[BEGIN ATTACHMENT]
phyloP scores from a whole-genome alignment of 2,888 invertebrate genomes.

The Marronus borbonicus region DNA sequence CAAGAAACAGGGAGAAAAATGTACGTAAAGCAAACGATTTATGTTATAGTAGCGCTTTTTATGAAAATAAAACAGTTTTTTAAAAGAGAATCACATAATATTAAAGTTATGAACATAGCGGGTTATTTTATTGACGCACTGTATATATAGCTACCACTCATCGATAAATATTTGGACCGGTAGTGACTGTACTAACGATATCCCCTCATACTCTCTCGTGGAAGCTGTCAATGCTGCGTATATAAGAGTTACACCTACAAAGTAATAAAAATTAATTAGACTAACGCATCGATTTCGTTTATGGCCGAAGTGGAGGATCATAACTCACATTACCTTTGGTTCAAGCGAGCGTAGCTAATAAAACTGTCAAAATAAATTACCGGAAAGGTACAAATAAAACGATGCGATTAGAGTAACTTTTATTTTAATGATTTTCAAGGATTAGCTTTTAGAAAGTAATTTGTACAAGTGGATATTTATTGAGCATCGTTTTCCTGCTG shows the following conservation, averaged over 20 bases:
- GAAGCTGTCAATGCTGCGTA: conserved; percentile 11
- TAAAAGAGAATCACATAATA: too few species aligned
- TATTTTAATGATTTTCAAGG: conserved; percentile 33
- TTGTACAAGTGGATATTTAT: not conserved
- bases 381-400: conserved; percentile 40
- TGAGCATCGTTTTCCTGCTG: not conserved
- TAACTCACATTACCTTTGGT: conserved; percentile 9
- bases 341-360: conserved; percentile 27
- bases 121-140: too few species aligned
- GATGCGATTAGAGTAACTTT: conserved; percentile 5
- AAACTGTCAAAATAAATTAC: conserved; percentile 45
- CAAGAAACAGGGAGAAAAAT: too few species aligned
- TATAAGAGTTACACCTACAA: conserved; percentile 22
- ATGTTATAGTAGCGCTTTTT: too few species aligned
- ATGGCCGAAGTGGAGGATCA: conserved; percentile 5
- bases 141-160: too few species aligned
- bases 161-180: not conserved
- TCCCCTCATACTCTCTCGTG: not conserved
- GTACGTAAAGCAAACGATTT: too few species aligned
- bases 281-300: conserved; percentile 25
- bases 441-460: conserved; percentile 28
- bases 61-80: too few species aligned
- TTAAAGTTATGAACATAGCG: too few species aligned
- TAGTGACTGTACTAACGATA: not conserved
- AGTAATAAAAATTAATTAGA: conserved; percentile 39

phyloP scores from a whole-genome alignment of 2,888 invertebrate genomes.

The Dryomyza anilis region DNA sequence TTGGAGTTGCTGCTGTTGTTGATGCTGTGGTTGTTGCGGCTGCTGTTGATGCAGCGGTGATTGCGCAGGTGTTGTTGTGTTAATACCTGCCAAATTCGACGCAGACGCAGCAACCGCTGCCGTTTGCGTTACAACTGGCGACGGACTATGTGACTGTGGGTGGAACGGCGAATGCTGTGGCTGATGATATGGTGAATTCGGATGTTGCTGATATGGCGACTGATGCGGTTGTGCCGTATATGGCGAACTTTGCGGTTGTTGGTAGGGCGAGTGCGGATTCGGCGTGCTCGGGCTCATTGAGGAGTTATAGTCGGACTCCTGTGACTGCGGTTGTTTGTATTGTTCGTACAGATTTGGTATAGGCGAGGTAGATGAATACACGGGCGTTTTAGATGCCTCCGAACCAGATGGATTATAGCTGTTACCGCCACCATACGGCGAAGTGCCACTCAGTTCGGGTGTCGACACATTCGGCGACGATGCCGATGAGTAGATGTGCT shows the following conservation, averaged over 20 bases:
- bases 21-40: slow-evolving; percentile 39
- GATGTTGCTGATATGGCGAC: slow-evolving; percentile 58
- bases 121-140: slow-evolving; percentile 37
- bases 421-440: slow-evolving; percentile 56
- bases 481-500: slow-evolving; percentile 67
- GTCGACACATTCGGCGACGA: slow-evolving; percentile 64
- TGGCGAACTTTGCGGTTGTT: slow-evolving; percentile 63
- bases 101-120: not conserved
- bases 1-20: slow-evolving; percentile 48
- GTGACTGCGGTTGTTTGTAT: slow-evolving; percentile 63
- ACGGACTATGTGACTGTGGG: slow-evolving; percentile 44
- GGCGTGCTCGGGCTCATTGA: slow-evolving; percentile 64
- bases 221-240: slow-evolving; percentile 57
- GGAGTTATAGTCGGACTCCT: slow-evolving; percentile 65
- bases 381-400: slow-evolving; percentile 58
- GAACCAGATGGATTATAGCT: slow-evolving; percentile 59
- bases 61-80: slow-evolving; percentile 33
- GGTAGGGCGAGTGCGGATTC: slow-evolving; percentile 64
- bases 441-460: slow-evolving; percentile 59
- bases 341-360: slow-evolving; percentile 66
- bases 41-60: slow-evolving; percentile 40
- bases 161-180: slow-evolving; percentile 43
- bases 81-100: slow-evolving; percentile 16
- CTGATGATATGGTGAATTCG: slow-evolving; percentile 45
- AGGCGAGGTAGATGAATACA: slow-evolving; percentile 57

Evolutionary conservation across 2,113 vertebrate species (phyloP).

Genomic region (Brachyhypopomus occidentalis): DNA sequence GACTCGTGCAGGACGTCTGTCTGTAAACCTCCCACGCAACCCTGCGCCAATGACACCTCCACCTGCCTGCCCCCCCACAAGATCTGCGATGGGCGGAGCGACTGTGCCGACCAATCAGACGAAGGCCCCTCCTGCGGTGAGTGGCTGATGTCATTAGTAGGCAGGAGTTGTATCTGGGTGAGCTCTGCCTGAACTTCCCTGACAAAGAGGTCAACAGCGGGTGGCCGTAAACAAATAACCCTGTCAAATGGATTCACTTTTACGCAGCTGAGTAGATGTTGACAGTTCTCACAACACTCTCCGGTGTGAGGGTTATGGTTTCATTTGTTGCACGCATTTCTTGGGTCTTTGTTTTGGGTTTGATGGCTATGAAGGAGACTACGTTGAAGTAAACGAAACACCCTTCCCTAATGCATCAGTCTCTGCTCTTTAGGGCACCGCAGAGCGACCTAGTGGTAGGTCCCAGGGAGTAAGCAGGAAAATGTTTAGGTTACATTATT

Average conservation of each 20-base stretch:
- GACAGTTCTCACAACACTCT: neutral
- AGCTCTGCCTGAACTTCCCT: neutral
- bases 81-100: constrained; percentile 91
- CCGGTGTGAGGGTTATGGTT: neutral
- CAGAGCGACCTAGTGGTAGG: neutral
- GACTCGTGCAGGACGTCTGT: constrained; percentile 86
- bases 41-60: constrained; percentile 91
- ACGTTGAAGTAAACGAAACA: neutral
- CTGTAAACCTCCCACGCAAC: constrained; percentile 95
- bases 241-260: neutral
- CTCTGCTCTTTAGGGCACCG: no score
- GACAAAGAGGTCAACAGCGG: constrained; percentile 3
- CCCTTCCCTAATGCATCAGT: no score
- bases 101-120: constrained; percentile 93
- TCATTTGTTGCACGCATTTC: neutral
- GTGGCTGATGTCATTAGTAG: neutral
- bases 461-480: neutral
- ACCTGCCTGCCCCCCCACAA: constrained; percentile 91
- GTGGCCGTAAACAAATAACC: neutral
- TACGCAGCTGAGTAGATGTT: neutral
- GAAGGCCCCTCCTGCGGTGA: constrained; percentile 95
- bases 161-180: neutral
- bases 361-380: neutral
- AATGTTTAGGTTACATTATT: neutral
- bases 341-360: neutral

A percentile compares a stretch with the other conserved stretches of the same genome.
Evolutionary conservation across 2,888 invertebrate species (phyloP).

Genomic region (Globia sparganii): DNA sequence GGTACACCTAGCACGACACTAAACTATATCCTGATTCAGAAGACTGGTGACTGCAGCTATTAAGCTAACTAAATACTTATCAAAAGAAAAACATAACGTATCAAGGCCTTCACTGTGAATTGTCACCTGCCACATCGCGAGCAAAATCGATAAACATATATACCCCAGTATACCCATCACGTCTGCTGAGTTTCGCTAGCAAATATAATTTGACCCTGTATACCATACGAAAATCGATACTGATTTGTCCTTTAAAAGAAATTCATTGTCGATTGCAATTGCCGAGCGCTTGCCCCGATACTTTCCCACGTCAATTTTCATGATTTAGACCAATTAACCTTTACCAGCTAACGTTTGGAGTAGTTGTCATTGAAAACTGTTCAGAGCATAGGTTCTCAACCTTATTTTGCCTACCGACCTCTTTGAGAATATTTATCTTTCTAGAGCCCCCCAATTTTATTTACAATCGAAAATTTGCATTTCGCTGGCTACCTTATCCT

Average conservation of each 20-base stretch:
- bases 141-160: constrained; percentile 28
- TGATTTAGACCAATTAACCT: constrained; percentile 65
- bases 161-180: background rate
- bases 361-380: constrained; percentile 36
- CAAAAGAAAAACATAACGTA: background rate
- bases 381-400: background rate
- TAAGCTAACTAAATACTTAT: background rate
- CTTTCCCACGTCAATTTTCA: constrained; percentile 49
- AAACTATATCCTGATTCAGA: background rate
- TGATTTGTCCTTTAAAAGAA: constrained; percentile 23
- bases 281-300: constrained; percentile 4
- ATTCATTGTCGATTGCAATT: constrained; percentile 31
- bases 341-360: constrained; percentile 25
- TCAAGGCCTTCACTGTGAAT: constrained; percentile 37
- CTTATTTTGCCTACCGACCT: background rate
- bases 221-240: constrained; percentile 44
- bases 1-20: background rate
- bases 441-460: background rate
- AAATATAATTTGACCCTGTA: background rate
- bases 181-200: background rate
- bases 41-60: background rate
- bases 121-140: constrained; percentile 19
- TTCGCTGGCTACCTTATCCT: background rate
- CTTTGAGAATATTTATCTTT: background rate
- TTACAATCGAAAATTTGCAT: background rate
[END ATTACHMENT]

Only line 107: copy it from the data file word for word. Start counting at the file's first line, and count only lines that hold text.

- bases 41-60: background rate